·       Over a 4 week period
·       On site
·       Relevant IT data bases
Timeline to achieve the objective(s)
During Term 4 2016
Process for achieving the objectives
Gather the relevant data and compile the report.
Outcome(s) of the assessment of the attainment of the objective(s)
An Annual Report was produced for 2016.  It adequately informed the school community members and met the requirements of the National School Opinion Survey.



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You might recall if you have followed this blog for some time that each post is part of a book in final editing.  The book is about school effectiveness and how to ascertain how effective a school is.  It is written by a narrator/scribe about the views of Tom, a revered educator.  The whole book is put down on Tom's boat. This will assist you to make sense of the closing paragraphs of the book as follows:


"There it all was.  Tom concluded that evaluating school effectiveness was a formative process enshrined in the SDP.  If the evaluation revealed ineffective practices then change needed to occur.  Summative snap shots of student performance in some syllabus areas were to be obtained from the NAPLAN testing.  Even this was formative in the sense that it could reveal areas in the learning program that needed improvement.

Tom noted that schools have access to The National Improvement Tool (NSIT) developed by the ACER and approved by the Australian Council of Ministers of education for use in Australian schools.  He suggested that it is well worth a look by schools as helpful for their school improvement strategies.  (See NSIT on the internet)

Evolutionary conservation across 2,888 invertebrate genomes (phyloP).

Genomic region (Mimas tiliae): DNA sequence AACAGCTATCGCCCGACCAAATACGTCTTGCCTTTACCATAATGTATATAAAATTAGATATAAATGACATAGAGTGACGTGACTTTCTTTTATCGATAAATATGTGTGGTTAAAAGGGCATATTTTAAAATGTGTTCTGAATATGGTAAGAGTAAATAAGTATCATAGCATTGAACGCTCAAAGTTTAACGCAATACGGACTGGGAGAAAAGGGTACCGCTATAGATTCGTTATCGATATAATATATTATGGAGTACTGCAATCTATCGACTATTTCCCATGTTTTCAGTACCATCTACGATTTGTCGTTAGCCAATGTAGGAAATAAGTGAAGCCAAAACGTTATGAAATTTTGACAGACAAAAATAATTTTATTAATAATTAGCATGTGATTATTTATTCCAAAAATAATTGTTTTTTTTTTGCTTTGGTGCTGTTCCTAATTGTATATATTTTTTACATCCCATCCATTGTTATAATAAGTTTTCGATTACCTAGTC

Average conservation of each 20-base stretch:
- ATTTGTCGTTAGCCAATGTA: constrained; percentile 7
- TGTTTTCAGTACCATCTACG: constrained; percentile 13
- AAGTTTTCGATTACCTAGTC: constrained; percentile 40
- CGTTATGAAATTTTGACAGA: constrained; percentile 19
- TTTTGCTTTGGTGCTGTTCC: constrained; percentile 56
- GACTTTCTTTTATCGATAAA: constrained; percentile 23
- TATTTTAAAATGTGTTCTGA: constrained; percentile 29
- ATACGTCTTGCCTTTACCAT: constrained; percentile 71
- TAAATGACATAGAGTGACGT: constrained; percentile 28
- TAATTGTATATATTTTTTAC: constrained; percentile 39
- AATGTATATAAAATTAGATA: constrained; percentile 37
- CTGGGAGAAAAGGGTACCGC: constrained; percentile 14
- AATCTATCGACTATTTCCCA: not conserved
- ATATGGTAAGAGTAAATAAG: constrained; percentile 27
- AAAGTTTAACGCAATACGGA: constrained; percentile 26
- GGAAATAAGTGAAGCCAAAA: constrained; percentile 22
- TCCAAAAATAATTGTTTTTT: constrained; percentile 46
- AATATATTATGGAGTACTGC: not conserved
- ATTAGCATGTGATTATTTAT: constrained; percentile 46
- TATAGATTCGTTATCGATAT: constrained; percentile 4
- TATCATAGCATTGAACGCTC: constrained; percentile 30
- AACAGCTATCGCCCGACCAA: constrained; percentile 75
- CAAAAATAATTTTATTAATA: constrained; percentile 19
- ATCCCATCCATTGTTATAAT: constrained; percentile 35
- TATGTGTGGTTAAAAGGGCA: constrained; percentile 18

It was early evening and we sat and had a quiet drink to unwind from the intensity of the day.  Tom had invited me to stay for the night and I was pleased to do so.  It had been a pleasure working with this unassuming educator.  We chatted about the tasks that I now had ahead of me to put the treatise into publishing order.  Tom being the practical and humble person that he was expressed some doubts about the usefulness of the treatise to practising principals.  I tried to put his mind at rest and indicated that we would make a good fist of getting it out there and let the audience decide the worth of the work.   It was a beautiful night on the river with the lights of the distant city reflected on the calm river surface and the lapping of the water gently on the hull.  Sleep came easily."



*************

There it is folks for what it is worth.  GD is all but written out on being a school Principal.  I am here to interact if anyone is interested.  Maybe we could strike up a dialogue or the overused term a "conversation".   I humbly submit that maybe I can be of help with a problem you may be experiencing as a school Principal.

I close this post by reiterating how I loved being a school Principal.  I guess I have been reliving those happy years in writing the book and posting this blog.


May the Force be with you!


GD














Thursday, 5 October 2017

School Development Planning (SDP) element #25

In Australia all schools private and government are required to submit details to the Myschool website.  This site enables parents to peruse the details of their school about student performance and other matters.  There is a view in respect of this site that it enables parents to select the school to which they want to send their children. This has restrictions if a government school is chosen as students from within the zone for that school are generally expected to attend that school.  There are exceptions that I have gone into in another place.